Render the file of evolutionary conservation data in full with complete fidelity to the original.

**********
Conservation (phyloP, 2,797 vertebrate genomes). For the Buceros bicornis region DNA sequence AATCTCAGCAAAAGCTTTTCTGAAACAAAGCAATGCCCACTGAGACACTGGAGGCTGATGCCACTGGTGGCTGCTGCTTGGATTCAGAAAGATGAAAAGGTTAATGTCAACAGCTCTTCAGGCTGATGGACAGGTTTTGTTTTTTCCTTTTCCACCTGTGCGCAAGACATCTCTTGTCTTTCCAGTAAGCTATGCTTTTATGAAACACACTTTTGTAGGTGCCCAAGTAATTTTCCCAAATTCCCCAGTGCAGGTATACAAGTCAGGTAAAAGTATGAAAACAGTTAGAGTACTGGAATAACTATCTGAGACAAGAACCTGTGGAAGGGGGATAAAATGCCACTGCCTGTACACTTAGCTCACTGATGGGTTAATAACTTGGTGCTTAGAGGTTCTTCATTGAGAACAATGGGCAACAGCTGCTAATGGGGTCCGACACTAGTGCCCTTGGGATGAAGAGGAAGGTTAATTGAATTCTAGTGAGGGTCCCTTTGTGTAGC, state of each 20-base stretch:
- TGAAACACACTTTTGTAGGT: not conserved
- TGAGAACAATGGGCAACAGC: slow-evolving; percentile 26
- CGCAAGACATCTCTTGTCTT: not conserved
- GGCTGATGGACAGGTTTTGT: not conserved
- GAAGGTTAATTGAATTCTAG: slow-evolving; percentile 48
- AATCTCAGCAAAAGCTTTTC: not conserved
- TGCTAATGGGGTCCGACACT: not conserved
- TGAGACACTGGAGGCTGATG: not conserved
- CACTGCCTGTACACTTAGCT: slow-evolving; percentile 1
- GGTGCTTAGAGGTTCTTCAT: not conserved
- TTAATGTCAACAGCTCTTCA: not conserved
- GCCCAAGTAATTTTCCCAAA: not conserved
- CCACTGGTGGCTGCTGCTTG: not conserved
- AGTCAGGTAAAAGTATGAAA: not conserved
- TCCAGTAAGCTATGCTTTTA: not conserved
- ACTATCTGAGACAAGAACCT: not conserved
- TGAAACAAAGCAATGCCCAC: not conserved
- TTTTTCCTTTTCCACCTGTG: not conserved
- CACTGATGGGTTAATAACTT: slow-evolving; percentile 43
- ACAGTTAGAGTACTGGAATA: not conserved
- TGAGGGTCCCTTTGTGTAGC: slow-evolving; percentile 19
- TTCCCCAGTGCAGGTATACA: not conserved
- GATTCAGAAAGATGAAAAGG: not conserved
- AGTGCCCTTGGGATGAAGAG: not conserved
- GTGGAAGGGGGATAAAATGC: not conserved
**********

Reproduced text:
Conservation (phyloP, 2,797 vertebrate genomes). For the Buceros bicornis region DNA sequence AATCTCAGCAAAAGCTTTTCTGAAACAAAGCAATGCCCACTGAGACACTGGAGGCTGATGCCACTGGTGGCTGCTGCTTGGATTCAGAAAGATGAAAAGGTTAATGTCAACAGCTCTTCAGGCTGATGGACAGGTTTTGTTTTTTCCTTTTCCACCTGTGCGCAAGACATCTCTTGTCTTTCCAGTAAGCTATGCTTTTATGAAACACACTTTTGTAGGTGCCCAAGTAATTTTCCCAAATTCCCCAGTGCAGGTATACAAGTCAGGTAAAAGTATGAAAACAGTTAGAGTACTGGAATAACTATCTGAGACAAGAACCTGTGGAAGGGGGATAAAATGCCACTGCCTGTACACTTAGCTCACTGATGGGTTAATAACTTGGTGCTTAGAGGTTCTTCATTGAGAACAATGGGCAACAGCTGCTAATGGGGTCCGACACTAGTGCCCTTGGGATGAAGAGGAAGGTTAATTGAATTCTAGTGAGGGTCCCTTTGTGTAGC, state of each 20-base stretch:
- TGAAACACACTTTTGTAGGT: not conserved
- TGAGAACAATGGGCAACAGC: slow-evolving; percentile 26
- CGCAAGACATCTCTTGTCTT: not conserved
- GGCTGATGGACAGGTTTTGT: not conserved
- GAAGGTTAATTGAATTCTAG: slow-evolving; percentile 48
- AATCTCAGCAAAAGCTTTTC: not conserved
- TGCTAATGGGGTCCGACACT: not conserved
- TGAGACACTGGAGGCTGATG: not conserved
- CACTGCCTGTACACTTAGCT: slow-evolving; percentile 1
- GGTGCTTAGAGGTTCTTCAT: not conserved
- TTAATGTCAACAGCTCTTCA: not conserved
- GCCCAAGTAATTTTCCCAAA: not conserved
- CCACTGGTGGCTGCTGCTTG: not conserved
- AGTCAGGTAAAAGTATGAAA: not conserved
- TCCAGTAAGCTATGCTTTTA: not conserved
- ACTATCTGAGACAAGAACCT: not conserved
- TGAAACAAAGCAATGCCCAC: not conserved
- TTTTTCCTTTTCCACCTGTG: not conserved
- CACTGATGGGTTAATAACTT: slow-evolving; percentile 43
- ACAGTTAGAGTACTGGAATA: not conserved
- TGAGGGTCCCTTTGTGTAGC: slow-evolving; percentile 19
- TTCCCCAGTGCAGGTATACA: not conserved
- GATTCAGAAAGATGAAAAGG: not conserved
- AGTGCCCTTGGGATGAAGAG: not conserved
- GTGGAAGGGGGATAAAATGC: not conserved